Carter: Iraq not ‘just war’

Carter: Iraq not ‘just war’

Carter could have drifted into obscurity. Instead, he has embroiled himself in partisan bickering and trying to prove that he has never met a dictator he didn’t like.

These commitments have been predicated on basic religious principles, respect for international law and alliances that resulted in wise decisions and mutual restraint. Our apparent determination to launch a war against Iraq, without international support, is a violation of these premises.

We have international support, James. We just don’t have French support. Big difference.

In the case of Iraq, it is obvious that clear alternatives to war exist. These options — previously proposed by our own leaders and approved by the United Nations — were outlined again by the Security Council on Friday.

Twelve years. 14 resolutions. No compliance. The inspectors aren’t there to play Sherlock Holmes and ferret out the weapons. Iraq is supposed to present the weapons to them while they sit around and drink Pina Coladas. Inspections have failed. Hussain had a deadline: 15 days. That passed around 4,000 days ago.

But now, with our own national security not directly threatened and despite the overwhelming opposition of most people and governments in the world, the United States seems determined to carry out military and diplomatic action that is almost unprecedented in the history of civilized nations.

Note the weasel word “civilized.” He added this because he knows that this sort of thing happens all the time in history, but allows him to claim that everyone from Caesar to Bismark were “uncivilized.”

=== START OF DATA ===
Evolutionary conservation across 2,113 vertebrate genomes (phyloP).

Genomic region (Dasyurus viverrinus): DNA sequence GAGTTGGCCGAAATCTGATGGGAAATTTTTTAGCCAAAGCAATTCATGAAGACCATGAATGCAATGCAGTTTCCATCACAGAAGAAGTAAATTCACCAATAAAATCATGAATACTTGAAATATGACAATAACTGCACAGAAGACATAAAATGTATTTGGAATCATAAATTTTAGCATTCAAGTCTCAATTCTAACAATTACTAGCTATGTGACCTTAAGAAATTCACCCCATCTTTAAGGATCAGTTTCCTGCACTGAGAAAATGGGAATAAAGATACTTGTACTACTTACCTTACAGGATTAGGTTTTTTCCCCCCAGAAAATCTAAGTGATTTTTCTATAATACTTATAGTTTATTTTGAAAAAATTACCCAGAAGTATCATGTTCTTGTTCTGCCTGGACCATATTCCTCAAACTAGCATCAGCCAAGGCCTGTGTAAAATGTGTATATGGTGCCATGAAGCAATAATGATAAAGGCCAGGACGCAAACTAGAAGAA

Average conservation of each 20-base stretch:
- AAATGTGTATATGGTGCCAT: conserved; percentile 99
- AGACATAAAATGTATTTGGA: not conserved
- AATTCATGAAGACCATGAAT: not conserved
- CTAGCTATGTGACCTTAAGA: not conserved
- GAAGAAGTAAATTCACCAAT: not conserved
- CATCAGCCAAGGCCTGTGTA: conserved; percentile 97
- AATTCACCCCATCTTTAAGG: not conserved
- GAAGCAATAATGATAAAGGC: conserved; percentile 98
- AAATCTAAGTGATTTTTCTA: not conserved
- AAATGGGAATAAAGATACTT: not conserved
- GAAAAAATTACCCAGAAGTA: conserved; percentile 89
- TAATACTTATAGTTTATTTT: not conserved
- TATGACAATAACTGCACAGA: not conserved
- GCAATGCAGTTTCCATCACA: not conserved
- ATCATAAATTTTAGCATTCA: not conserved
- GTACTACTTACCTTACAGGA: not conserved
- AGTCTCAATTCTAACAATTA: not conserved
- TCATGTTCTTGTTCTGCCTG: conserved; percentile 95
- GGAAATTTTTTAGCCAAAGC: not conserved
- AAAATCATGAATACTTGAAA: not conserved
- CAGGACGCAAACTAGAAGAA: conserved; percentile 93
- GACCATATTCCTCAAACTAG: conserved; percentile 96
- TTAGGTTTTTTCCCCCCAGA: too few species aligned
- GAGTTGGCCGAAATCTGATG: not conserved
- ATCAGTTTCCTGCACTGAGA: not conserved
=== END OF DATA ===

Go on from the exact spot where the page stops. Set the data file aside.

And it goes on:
Extensive aerial bombardment, even with precise accuracy, inevitably results in “collateral damage.” Gen. Tommy Franks, commander of American forces in the Persian Gulf, has expressed concern about many of the military targets being near hospitals, schools, mosques and private homes.

Not quite, James. He expressed concern that Hussain was moving his military targets into proximity with non-combatant areas. Think about that one until you grok it and get back to me.

Although there are visions of peace and democracy in Iraq, it is quite possible that the aftermath of a military invasion will destabilize the region and prompt terrorists to further jeopardize our security at home.

We have heard this before: Afghanistan. In fact, the war stabilized the region and weakened the terrorists to the point that we have had no successful attacks on American soil.

I’m as surprised as you are; I thought that we would have to nuke someone and that the terrorists couldn’t be policed. I was wrong; I’ll readily admit that I prefer this resolution (as long as we don’t have another attack slip through.)

Also, by defying overwhelming world opposition, the United States will undermine the United Nations as a viable institution for world peace.

No: By tilting at the American windmill, the UN will undermine itself. All they are proving is that they don’t matter. They could have supported thier own resolutions and at least hid that nasty fact for another decade.

What about America’s world standing if we don’t go to war after such a great deployment of military forces in the region? The heartfelt sympathy and friendship offered to America after the terrorists attacks of Sept. 11, 2001, even from formerly antagonistic regimes, has been largely dissipated; increasingly unilateral and domineering policies have brought international trust in our country to its lowest level in memory.

I don’t think our policy has anything to do with that. The world had forgotten 9/11/01 by 11/11/01.

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